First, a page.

The Maritime History of the Great Lakes
Marquette (Propeller), collision, 31 Oct 1929

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A collision on fog shrouded Lake Michigan sent the freighter SENATOR to the bottom of the lake with the remains of seven crew members and a cargo of 241 automobiles.
The steel boat was rammed amidships by the steamer MARQUETTE off Port Washington, Wis., on the morning of Oct. 31, 1929.
The SENATOR, with Capt. George Kinch at the helm, was steaming to Detroit from Milwaukee and the Marquette, Capt. W, F. Amesbury, was pointed toward Milwaukee with a load of ore from the steel mills at Indiana harbor. The fog was so thick the crews of the boats said they couldn't see one another until they were too close to avoid the crash.
Captain Amesbury took criticism for not stopping to help the crew of the SENATOR after the ship turned on its port side and sank. The freighter went down in about five minutes. It sank so quickly that crew members didn't have time to launch lifeboats.
Deckhand William Driscoll of Detroit, who was making his first trip on a lake boat, said he was sleeping in his bunk when the MARQUETTE drove its bow into the port side of the ship.
He said he slipped into a shirt and trousers and even put on a life preserver before he went on deck. By the time he reached the deck, Driscoll said "the ship was listing far over to port.
There was no time to get off the boat, because the SENATOR was going right under our feet. We walked right out on the side and into the water. Seven or eight of us swan to a piece of wreckage and hung to it."
Seven crew members, including Captain Kinch and assistant steward, Mrs. Matthew Gromley, died. Wheelman Herbert Petting said he was with the captain in the pilot house. "The captain came to me after the collision and said: 'Can you swim'? You'd better get out of here."
      Petting said he left the wheel and ran to the deck to save himself,
Driscoll said he later saw Kinch walk out with the other men into the water. He said Kinch had a life preserver on, but the ship was starting to dive to the bottom and he thought the captain got pulled down with it. Also killed were first mate John Neilson, second engineer T. A. Ammon and porter Tony Moreno, all of Detroit, H. J. Grious of Toronto, and Emil Passenger, no address given.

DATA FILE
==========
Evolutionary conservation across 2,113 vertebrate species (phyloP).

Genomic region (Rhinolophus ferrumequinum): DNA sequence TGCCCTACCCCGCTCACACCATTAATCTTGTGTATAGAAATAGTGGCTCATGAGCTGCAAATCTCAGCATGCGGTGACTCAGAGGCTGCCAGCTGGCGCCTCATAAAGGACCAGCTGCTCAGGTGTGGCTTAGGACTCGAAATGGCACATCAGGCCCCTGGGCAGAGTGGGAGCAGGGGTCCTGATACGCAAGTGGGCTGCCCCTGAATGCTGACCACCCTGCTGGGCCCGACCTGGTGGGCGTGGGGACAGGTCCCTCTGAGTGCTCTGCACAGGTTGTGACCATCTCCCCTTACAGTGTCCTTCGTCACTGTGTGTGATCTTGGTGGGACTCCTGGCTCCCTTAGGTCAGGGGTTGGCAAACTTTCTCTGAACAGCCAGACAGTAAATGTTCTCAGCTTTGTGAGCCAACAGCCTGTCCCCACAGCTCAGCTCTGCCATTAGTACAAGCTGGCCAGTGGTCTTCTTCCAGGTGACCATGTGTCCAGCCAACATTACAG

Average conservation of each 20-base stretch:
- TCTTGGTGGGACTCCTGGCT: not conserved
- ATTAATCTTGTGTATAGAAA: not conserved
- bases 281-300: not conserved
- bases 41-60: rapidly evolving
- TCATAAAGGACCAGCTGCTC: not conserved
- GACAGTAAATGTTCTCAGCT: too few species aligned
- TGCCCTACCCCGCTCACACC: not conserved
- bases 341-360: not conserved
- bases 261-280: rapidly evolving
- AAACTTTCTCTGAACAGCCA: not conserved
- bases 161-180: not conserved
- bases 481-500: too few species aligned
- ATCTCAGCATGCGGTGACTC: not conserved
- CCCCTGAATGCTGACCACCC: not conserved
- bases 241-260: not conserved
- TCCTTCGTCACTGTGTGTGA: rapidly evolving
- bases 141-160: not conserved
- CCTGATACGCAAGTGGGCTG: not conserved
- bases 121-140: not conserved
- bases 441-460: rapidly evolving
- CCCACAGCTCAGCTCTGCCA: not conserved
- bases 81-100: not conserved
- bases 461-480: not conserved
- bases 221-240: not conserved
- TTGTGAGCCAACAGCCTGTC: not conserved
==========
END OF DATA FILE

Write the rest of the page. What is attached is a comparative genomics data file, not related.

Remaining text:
Radio operator Ralph Ellis said he and two other sailors jumped to the deck of the MARQUETTE before it pulled away. Another 15 survivors were in the water for about an hour. All were rescued by the fishing tug DELOS H. SMITH, which was working nearby and heard the crash.
Petting and second mate Harvey Nicholson charged that the MARQUETTE disappeared into the fog and never put out lifeboats. They blamed Amesbury for the loss of many of the sailors who perished.
Amesbury told investigators he ordered two lifeboats lowered and said he left the bow of his ship lodged in the side of the SENATOR for about 10 minutes. He said he thought there had been time for the sailors to climb on the MARQUETTE. The MARQUETTE's second mate disputed Amesbury's story. He said Amesbury ordered the boats manned, but only because he thought his own ship might be sinking. Once it was found that the MARQUETTE was not in danger, the mate said the boats were never lowered.
      Port Huron Daily Tribune
      By James Donahue

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Reason: collision
Lives: nil
Freight: iron ore
Remarks: Repaired
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  • Wisconsin, United States
    Latitude: 43.38722 Longitude: -87.87564
William R. McNeil
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Marquette (Propeller), collision, 31 Oct 1929